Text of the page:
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VEDANTAM: So you have the ship with 900 people off the U.S. coast. The teenager, Gerda Wilchfort, described what happened next.

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WILCHFORT: We just saw the Coast Guard boats surround us in Miami to make sure that we wouldn't even come close to shore, so that was out. We saw the lights of Miami, we saw the lights of America and that was it.

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VEDANTAM: When we come back, we look at what's happening today and how it does and doesn't echo the past. Stay with us.

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VEDANTAM: This is Hidden Brain. I'm Shankar Vedantam. After leaving Havana and sitting off the coast of Miami for several days, the St. Louis was eventually turned back to Europe. Passengers were scattered among several European countries. Several hundred were eventually killed by the Nazis. Gerda and her mother escaped to Switzerland, but her father was not so lucky.

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I'm speaking today with Deborah Lipstadt, a professor of religion at Emory University. There were some who believe that the consequences of rejecting the St. Louis were felt not just by the passengers onboard the ship. It's worth pointing out that the Nazis actually wanted Jews deported from Germany in the late 1930s. But once you had experiences like the St. Louis, German officials reconsidered the possibility of deporting large numbers of Jews from Germany and German-occupied Europe. So, Deborah, did the voyage of the St. Louis play a role in the German decision to implement what came to be called The Final Solution?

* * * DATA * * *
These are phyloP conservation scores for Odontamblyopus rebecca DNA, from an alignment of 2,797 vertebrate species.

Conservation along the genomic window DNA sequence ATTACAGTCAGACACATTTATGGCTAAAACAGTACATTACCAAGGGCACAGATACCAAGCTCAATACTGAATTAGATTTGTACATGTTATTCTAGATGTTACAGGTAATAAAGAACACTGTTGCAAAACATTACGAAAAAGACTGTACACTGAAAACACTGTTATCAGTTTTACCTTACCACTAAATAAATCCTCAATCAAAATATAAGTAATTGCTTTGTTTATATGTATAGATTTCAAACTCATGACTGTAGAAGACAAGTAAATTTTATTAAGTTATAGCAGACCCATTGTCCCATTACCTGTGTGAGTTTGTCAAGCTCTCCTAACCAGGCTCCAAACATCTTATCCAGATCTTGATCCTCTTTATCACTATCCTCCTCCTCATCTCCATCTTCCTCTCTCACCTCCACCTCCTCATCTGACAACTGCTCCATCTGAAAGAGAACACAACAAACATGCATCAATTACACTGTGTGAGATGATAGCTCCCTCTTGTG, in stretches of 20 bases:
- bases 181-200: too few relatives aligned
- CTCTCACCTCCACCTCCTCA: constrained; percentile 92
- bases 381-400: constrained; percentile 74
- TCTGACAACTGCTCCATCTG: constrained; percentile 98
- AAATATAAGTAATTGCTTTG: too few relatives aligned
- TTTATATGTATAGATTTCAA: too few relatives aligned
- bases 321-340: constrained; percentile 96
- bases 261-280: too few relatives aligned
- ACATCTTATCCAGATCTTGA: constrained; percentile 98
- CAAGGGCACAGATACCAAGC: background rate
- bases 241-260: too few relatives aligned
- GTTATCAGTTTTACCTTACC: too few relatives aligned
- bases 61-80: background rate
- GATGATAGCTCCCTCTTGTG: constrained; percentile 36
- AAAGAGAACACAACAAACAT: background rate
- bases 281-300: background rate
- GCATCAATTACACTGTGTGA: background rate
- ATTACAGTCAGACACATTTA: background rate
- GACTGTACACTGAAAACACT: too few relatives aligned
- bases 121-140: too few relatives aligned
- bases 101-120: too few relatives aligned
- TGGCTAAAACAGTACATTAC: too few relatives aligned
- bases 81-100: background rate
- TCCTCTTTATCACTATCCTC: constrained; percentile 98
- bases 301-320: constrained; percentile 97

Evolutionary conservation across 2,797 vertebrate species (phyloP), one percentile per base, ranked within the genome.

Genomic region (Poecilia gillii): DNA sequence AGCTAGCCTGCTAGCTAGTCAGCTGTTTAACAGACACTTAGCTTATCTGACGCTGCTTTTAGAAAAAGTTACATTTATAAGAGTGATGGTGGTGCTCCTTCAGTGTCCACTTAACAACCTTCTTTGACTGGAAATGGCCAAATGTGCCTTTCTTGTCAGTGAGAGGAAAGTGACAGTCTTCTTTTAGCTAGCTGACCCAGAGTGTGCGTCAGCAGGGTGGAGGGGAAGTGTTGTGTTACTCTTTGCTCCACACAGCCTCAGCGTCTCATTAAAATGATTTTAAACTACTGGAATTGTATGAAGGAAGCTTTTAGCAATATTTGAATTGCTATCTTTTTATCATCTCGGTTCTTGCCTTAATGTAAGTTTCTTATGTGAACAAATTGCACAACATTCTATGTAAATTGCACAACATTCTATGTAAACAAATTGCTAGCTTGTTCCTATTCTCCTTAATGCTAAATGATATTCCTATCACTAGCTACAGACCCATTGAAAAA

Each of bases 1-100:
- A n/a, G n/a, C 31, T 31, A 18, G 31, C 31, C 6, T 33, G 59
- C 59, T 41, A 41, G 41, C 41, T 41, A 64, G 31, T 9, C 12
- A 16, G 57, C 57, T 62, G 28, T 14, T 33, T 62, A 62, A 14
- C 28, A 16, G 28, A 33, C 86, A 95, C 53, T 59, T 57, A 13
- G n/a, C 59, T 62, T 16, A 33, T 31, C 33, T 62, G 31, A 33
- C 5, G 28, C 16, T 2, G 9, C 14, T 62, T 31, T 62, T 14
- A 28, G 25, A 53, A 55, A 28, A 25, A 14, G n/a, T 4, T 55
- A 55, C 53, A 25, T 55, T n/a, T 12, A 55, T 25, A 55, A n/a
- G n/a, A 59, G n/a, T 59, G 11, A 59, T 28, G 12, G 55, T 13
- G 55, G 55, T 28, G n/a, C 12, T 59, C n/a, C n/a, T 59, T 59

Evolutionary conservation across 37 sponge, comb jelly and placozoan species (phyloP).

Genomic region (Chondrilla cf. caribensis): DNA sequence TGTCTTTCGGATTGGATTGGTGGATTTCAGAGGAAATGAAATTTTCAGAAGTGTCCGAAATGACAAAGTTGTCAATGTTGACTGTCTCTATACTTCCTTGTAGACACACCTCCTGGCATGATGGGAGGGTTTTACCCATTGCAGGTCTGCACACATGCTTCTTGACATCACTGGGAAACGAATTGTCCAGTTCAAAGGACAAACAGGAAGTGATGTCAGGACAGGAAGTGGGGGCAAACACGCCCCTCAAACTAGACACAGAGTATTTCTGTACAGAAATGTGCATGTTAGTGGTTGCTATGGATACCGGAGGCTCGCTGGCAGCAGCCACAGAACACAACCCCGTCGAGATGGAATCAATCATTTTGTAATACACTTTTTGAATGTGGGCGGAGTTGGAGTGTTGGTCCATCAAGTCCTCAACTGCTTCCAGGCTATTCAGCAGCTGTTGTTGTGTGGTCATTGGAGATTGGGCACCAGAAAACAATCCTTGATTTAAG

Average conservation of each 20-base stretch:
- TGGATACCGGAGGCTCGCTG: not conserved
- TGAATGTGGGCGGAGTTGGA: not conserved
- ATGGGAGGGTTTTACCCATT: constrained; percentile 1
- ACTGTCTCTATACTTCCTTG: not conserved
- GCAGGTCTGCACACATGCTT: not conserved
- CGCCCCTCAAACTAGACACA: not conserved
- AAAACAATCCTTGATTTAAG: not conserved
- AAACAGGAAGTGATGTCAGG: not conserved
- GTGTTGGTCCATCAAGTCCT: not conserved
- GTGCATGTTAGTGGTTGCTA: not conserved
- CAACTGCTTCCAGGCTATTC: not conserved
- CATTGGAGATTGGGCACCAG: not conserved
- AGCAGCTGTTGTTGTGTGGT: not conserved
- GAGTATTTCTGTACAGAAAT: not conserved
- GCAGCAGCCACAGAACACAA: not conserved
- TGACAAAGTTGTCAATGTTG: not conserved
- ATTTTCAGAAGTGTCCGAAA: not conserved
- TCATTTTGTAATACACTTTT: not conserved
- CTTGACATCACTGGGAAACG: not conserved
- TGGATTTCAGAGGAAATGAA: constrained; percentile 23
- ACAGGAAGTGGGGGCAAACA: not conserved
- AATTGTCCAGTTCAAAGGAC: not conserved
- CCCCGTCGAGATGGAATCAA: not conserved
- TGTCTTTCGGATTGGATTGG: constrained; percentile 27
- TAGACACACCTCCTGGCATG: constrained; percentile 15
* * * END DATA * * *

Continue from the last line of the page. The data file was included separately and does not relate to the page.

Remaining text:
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LIPSTADT: It's hard to trace a direct line from the decision to reject the ship to the Final Solution. I don't know that we can do that, but we certainly can say that this was a propaganda coup for the Germans because they were able to say everyone is mad at us for not wanting the Jews. No one else seems to want them either.